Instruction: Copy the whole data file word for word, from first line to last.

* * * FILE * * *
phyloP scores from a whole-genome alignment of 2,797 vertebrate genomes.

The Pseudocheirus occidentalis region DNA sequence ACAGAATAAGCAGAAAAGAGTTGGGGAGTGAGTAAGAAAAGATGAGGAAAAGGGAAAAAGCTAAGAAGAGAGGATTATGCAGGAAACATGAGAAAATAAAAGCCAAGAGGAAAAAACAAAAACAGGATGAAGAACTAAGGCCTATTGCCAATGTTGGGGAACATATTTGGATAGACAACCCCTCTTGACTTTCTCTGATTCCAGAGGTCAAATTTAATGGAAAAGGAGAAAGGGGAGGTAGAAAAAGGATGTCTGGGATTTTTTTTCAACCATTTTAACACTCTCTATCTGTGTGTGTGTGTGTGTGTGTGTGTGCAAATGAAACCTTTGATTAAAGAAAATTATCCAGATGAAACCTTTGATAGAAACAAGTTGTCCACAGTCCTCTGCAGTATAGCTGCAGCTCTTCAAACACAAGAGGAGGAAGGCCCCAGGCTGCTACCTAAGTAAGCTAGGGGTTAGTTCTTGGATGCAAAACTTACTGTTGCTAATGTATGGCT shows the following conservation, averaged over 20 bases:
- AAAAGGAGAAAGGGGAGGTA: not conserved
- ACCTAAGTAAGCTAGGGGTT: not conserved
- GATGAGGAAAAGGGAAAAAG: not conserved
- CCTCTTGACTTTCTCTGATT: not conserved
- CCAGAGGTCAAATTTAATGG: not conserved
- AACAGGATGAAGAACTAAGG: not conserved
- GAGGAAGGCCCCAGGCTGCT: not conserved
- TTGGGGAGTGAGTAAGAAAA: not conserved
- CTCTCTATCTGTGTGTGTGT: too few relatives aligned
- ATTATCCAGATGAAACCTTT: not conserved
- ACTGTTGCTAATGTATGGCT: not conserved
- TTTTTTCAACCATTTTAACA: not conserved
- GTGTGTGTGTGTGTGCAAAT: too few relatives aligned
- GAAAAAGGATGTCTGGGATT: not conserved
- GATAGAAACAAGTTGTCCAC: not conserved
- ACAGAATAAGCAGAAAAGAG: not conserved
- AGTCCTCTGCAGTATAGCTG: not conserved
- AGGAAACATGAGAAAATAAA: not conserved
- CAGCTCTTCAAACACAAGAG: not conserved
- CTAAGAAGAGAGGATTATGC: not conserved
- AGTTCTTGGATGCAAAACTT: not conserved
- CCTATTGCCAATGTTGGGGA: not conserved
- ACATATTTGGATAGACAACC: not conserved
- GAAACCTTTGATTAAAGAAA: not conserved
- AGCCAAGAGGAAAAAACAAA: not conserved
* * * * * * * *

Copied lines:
phyloP scores from a whole-genome alignment of 2,797 vertebrate genomes.

The Pseudocheirus occidentalis region DNA sequence ACAGAATAAGCAGAAAAGAGTTGGGGAGTGAGTAAGAAAAGATGAGGAAAAGGGAAAAAGCTAAGAAGAGAGGATTATGCAGGAAACATGAGAAAATAAAAGCCAAGAGGAAAAAACAAAAACAGGATGAAGAACTAAGGCCTATTGCCAATGTTGGGGAACATATTTGGATAGACAACCCCTCTTGACTTTCTCTGATTCCAGAGGTCAAATTTAATGGAAAAGGAGAAAGGGGAGGTAGAAAAAGGATGTCTGGGATTTTTTTTCAACCATTTTAACACTCTCTATCTGTGTGTGTGTGTGTGTGTGTGTGTGCAAATGAAACCTTTGATTAAAGAAAATTATCCAGATGAAACCTTTGATAGAAACAAGTTGTCCACAGTCCTCTGCAGTATAGCTGCAGCTCTTCAAACACAAGAGGAGGAAGGCCCCAGGCTGCTACCTAAGTAAGCTAGGGGTTAGTTCTTGGATGCAAAACTTACTGTTGCTAATGTATGGCT shows the following conservation, averaged over 20 bases:
- AAAAGGAGAAAGGGGAGGTA: not conserved
- ACCTAAGTAAGCTAGGGGTT: not conserved
- GATGAGGAAAAGGGAAAAAG: not conserved
- CCTCTTGACTTTCTCTGATT: not conserved
- CCAGAGGTCAAATTTAATGG: not conserved
- AACAGGATGAAGAACTAAGG: not conserved
- GAGGAAGGCCCCAGGCTGCT: not conserved
- TTGGGGAGTGAGTAAGAAAA: not conserved
- CTCTCTATCTGTGTGTGTGT: too few relatives aligned
- ATTATCCAGATGAAACCTTT: not conserved
- ACTGTTGCTAATGTATGGCT: not conserved
- TTTTTTCAACCATTTTAACA: not conserved
- GTGTGTGTGTGTGTGCAAAT: too few relatives aligned
- GAAAAAGGATGTCTGGGATT: not conserved
- GATAGAAACAAGTTGTCCAC: not conserved
- ACAGAATAAGCAGAAAAGAG: not conserved
- AGTCCTCTGCAGTATAGCTG: not conserved
- AGGAAACATGAGAAAATAAA: not conserved
- CAGCTCTTCAAACACAAGAG: not conserved
- CTAAGAAGAGAGGATTATGC: not conserved
- AGTTCTTGGATGCAAAACTT: not conserved
- CCTATTGCCAATGTTGGGGA: not conserved
- ACATATTTGGATAGACAACC: not conserved
- GAAACCTTTGATTAAAGAAA: not conserved
- AGCCAAGAGGAAAAAACAAA: not conserved